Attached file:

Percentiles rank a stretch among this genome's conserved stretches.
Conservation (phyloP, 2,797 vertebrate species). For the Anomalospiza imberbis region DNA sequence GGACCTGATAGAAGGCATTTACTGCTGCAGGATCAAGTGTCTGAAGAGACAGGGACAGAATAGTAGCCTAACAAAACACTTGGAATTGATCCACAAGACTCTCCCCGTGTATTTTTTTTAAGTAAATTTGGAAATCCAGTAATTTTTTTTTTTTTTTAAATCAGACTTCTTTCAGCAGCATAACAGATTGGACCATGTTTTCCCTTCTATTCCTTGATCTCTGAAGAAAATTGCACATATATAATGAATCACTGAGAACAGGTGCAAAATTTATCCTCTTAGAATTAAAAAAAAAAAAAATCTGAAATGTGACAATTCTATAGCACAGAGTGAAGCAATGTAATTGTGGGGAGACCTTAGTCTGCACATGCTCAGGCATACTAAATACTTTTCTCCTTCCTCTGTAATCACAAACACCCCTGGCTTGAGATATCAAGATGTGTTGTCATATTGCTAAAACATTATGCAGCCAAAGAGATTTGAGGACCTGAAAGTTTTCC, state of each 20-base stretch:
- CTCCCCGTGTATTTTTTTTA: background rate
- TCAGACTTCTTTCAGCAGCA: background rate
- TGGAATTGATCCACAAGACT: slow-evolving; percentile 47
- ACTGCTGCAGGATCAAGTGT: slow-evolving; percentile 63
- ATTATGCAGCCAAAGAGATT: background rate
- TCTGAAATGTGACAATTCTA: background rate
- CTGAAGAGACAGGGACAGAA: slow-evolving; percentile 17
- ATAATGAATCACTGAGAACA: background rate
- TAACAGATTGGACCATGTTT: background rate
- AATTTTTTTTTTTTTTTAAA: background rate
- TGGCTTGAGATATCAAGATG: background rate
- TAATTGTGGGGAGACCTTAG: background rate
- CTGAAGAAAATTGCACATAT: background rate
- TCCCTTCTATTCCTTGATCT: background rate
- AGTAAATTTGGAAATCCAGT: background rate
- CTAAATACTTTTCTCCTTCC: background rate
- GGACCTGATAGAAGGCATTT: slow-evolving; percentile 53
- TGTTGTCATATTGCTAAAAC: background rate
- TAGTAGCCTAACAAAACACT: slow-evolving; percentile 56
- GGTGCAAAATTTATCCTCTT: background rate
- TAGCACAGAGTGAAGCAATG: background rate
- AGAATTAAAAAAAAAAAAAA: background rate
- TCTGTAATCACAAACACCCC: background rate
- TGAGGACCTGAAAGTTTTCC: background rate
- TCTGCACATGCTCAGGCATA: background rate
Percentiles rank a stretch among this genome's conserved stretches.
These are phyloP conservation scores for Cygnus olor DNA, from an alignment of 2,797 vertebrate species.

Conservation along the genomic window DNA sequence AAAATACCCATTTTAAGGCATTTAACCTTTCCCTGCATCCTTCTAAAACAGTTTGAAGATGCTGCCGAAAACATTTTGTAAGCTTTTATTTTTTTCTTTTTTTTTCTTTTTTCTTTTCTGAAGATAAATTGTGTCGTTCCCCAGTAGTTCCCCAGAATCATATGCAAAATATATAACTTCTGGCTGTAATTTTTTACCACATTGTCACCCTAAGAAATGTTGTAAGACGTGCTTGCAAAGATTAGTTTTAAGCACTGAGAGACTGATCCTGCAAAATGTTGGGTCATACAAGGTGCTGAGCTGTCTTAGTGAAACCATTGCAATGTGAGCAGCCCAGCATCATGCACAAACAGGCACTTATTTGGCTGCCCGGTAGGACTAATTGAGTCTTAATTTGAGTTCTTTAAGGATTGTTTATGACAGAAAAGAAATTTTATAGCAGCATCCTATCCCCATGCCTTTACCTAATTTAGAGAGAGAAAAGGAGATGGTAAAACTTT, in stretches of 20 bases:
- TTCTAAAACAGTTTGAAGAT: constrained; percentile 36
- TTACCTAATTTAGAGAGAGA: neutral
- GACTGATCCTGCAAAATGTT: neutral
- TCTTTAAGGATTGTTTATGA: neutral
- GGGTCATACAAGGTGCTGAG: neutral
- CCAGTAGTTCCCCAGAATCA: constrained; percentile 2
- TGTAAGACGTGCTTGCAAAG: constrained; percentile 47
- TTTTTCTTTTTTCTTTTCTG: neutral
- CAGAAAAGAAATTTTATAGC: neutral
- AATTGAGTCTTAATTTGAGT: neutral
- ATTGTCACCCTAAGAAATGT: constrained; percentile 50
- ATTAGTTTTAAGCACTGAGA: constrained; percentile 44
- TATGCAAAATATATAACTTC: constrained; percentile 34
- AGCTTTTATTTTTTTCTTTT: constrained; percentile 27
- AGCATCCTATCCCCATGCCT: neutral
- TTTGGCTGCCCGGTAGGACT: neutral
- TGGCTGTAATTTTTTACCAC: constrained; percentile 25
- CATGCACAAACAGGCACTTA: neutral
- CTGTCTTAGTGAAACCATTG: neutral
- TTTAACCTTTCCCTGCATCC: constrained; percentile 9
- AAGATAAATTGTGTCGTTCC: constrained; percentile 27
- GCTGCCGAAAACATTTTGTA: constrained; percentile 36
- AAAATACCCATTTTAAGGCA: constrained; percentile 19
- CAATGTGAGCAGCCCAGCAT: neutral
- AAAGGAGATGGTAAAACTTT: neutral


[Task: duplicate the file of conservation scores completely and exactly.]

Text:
Percentiles rank a stretch among this genome's conserved stretches.
Conservation (phyloP, 2,797 vertebrate species). For the Anomalospiza imberbis region DNA sequence GGACCTGATAGAAGGCATTTACTGCTGCAGGATCAAGTGTCTGAAGAGACAGGGACAGAATAGTAGCCTAACAAAACACTTGGAATTGATCCACAAGACTCTCCCCGTGTATTTTTTTTAAGTAAATTTGGAAATCCAGTAATTTTTTTTTTTTTTTAAATCAGACTTCTTTCAGCAGCATAACAGATTGGACCATGTTTTCCCTTCTATTCCTTGATCTCTGAAGAAAATTGCACATATATAATGAATCACTGAGAACAGGTGCAAAATTTATCCTCTTAGAATTAAAAAAAAAAAAAATCTGAAATGTGACAATTCTATAGCACAGAGTGAAGCAATGTAATTGTGGGGAGACCTTAGTCTGCACATGCTCAGGCATACTAAATACTTTTCTCCTTCCTCTGTAATCACAAACACCCCTGGCTTGAGATATCAAGATGTGTTGTCATATTGCTAAAACATTATGCAGCCAAAGAGATTTGAGGACCTGAAAGTTTTCC, state of each 20-base stretch:
- CTCCCCGTGTATTTTTTTTA: background rate
- TCAGACTTCTTTCAGCAGCA: background rate
- TGGAATTGATCCACAAGACT: slow-evolving; percentile 47
- ACTGCTGCAGGATCAAGTGT: slow-evolving; percentile 63
- ATTATGCAGCCAAAGAGATT: background rate
- TCTGAAATGTGACAATTCTA: background rate
- CTGAAGAGACAGGGACAGAA: slow-evolving; percentile 17
- ATAATGAATCACTGAGAACA: background rate
- TAACAGATTGGACCATGTTT: background rate
- AATTTTTTTTTTTTTTTAAA: background rate
- TGGCTTGAGATATCAAGATG: background rate
- TAATTGTGGGGAGACCTTAG: background rate
- CTGAAGAAAATTGCACATAT: background rate
- TCCCTTCTATTCCTTGATCT: background rate
- AGTAAATTTGGAAATCCAGT: background rate
- CTAAATACTTTTCTCCTTCC: background rate
- GGACCTGATAGAAGGCATTT: slow-evolving; percentile 53
- TGTTGTCATATTGCTAAAAC: background rate
- TAGTAGCCTAACAAAACACT: slow-evolving; percentile 56
- GGTGCAAAATTTATCCTCTT: background rate
- TAGCACAGAGTGAAGCAATG: background rate
- AGAATTAAAAAAAAAAAAAA: background rate
- TCTGTAATCACAAACACCCC: background rate
- TGAGGACCTGAAAGTTTTCC: background rate
- TCTGCACATGCTCAGGCATA: background rate
Percentiles rank a stretch among this genome's conserved stretches.
These are phyloP conservation scores for Cygnus olor DNA, from an alignment of 2,797 vertebrate species.

Conservation along the genomic window DNA sequence AAAATACCCATTTTAAGGCATTTAACCTTTCCCTGCATCCTTCTAAAACAGTTTGAAGATGCTGCCGAAAACATTTTGTAAGCTTTTATTTTTTTCTTTTTTTTTCTTTTTTCTTTTCTGAAGATAAATTGTGTCGTTCCCCAGTAGTTCCCCAGAATCATATGCAAAATATATAACTTCTGGCTGTAATTTTTTACCACATTGTCACCCTAAGAAATGTTGTAAGACGTGCTTGCAAAGATTAGTTTTAAGCACTGAGAGACTGATCCTGCAAAATGTTGGGTCATACAAGGTGCTGAGCTGTCTTAGTGAAACCATTGCAATGTGAGCAGCCCAGCATCATGCACAAACAGGCACTTATTTGGCTGCCCGGTAGGACTAATTGAGTCTTAATTTGAGTTCTTTAAGGATTGTTTATGACAGAAAAGAAATTTTATAGCAGCATCCTATCCCCATGCCTTTACCTAATTTAGAGAGAGAAAAGGAGATGGTAAAACTTT, in stretches of 20 bases:
- TTCTAAAACAGTTTGAAGAT: constrained; percentile 36
- TTACCTAATTTAGAGAGAGA: neutral
- GACTGATCCTGCAAAATGTT: neutral
- TCTTTAAGGATTGTTTATGA: neutral
- GGGTCATACAAGGTGCTGAG: neutral
- CCAGTAGTTCCCCAGAATCA: constrained; percentile 2
- TGTAAGACGTGCTTGCAAAG: constrained; percentile 47
- TTTTTCTTTTTTCTTTTCTG: neutral
- CAGAAAAGAAATTTTATAGC: neutral
- AATTGAGTCTTAATTTGAGT: neutral
- ATTGTCACCCTAAGAAATGT: constrained; percentile 50
- ATTAGTTTTAAGCACTGAGA: constrained; percentile 44
- TATGCAAAATATATAACTTC: constrained; percentile 34
- AGCTTTTATTTTTTTCTTTT: constrained; percentile 27
- AGCATCCTATCCCCATGCCT: neutral
- TTTGGCTGCCCGGTAGGACT: neutral
- TGGCTGTAATTTTTTACCAC: constrained; percentile 25
- CATGCACAAACAGGCACTTA: neutral
- CTGTCTTAGTGAAACCATTG: neutral
- TTTAACCTTTCCCTGCATCC: constrained; percentile 9
- AAGATAAATTGTGTCGTTCC: constrained; percentile 27
- GCTGCCGAAAACATTTTGTA: constrained; percentile 36
- AAAATACCCATTTTAAGGCA: constrained; percentile 19
- CAATGTGAGCAGCCCAGCAT: neutral
- AAAGGAGATGGTAAAACTTT: neutral